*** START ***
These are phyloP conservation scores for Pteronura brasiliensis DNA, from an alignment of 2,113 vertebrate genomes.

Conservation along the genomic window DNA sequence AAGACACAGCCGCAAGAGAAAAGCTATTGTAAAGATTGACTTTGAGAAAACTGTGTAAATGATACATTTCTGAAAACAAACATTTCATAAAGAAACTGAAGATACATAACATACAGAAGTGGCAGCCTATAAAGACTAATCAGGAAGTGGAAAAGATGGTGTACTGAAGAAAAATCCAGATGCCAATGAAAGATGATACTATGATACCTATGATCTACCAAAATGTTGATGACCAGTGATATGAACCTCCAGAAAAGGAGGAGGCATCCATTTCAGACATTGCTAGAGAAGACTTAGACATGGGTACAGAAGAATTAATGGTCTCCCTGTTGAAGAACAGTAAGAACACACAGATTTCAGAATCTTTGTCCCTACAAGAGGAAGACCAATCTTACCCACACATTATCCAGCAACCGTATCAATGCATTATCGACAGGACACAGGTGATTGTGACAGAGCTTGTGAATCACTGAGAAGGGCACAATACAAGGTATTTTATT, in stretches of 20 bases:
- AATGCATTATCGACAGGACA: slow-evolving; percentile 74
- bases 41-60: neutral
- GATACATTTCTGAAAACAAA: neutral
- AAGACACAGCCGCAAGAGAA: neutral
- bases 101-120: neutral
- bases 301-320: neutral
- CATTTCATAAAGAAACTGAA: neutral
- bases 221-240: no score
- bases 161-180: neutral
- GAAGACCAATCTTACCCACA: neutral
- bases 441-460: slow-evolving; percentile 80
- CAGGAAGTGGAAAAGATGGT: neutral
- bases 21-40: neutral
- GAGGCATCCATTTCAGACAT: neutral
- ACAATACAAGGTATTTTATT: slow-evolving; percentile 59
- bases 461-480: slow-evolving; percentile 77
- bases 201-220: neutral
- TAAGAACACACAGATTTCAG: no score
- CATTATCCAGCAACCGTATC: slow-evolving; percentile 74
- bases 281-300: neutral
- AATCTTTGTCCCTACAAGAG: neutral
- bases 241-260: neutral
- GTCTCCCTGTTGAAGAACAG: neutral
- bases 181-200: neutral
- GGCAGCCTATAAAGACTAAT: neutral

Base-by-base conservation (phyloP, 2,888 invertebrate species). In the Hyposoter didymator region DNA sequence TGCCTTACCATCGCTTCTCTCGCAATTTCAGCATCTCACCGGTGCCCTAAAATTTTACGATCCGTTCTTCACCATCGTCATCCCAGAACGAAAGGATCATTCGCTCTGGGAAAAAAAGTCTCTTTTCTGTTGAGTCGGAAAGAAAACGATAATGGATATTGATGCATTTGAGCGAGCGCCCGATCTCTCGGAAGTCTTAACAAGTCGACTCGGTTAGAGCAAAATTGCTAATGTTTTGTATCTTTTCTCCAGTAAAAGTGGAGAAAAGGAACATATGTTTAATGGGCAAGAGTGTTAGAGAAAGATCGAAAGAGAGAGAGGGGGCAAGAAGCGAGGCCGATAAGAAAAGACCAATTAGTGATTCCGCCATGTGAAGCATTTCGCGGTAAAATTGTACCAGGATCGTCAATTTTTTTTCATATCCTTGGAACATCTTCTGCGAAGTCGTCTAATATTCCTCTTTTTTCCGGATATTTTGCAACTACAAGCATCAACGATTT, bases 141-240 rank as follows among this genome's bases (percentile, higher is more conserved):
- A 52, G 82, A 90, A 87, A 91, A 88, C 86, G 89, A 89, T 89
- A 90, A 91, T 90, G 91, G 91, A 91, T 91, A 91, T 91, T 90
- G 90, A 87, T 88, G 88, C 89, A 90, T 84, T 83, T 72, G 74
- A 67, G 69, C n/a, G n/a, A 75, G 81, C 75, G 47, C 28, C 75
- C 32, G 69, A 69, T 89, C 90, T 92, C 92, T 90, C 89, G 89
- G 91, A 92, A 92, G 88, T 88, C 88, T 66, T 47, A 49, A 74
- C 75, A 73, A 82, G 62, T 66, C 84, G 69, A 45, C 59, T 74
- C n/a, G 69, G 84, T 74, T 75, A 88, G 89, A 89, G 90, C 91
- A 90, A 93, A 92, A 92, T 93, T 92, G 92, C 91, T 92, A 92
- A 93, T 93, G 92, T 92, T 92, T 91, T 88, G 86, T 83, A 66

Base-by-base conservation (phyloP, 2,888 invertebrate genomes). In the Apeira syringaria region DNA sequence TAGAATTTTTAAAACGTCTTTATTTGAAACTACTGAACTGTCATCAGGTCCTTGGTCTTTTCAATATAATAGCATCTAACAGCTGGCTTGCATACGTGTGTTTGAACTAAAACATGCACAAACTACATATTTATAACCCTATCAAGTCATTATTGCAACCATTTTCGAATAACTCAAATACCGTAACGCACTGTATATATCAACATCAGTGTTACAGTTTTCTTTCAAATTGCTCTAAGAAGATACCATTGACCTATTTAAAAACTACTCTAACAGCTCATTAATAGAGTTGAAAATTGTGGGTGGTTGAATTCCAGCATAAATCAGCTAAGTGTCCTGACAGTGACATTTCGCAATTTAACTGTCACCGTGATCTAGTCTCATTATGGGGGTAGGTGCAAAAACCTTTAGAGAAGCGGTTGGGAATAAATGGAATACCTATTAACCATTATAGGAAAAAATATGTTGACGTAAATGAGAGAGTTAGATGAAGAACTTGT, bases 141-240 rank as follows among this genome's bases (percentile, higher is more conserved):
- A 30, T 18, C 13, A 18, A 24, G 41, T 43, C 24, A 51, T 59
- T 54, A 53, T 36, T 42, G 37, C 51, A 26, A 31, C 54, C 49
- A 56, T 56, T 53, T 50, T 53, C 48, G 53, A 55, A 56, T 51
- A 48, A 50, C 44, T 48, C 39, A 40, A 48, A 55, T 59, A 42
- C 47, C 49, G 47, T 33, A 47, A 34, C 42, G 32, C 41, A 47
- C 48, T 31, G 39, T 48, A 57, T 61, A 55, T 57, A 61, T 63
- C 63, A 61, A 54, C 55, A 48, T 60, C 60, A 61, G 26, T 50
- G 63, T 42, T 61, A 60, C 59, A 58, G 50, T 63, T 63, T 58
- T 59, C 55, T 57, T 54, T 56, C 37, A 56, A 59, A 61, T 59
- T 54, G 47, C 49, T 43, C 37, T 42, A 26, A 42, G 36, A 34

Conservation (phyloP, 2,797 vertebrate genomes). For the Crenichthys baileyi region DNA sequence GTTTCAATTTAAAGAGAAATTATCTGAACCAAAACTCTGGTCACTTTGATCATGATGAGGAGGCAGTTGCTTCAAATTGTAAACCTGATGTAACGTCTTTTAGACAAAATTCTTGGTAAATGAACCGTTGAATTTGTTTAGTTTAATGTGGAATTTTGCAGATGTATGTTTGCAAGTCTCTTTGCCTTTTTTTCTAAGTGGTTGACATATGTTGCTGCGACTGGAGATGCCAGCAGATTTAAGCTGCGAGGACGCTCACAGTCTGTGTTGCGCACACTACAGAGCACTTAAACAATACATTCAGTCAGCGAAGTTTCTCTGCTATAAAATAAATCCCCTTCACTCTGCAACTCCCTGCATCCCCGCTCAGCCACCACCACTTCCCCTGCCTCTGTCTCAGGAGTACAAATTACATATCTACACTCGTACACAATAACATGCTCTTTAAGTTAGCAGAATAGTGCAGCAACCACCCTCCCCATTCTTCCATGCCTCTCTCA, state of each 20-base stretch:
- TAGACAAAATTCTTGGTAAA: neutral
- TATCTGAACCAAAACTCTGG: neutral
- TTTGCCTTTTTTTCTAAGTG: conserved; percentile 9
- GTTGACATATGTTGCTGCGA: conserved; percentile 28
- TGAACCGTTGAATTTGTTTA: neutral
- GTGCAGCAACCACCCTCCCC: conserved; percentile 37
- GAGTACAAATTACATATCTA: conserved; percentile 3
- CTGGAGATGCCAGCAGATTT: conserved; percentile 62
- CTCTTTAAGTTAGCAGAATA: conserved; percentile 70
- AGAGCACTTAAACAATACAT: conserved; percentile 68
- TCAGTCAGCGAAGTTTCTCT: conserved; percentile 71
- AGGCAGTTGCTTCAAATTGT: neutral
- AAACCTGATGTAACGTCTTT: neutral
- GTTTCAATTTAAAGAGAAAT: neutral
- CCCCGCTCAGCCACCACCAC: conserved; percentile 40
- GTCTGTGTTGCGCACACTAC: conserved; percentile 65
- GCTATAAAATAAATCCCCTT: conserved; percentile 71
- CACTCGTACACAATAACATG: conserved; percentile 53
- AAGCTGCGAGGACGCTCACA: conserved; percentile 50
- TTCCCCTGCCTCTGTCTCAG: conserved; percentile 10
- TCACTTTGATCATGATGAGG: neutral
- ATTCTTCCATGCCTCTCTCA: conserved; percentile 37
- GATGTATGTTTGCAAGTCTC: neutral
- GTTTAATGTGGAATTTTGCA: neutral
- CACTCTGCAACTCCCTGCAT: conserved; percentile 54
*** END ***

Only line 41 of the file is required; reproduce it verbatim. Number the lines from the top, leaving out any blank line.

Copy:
- T 54, A 53, T 36, T 42, G 37, C 51, A 26, A 31, C 54, C 49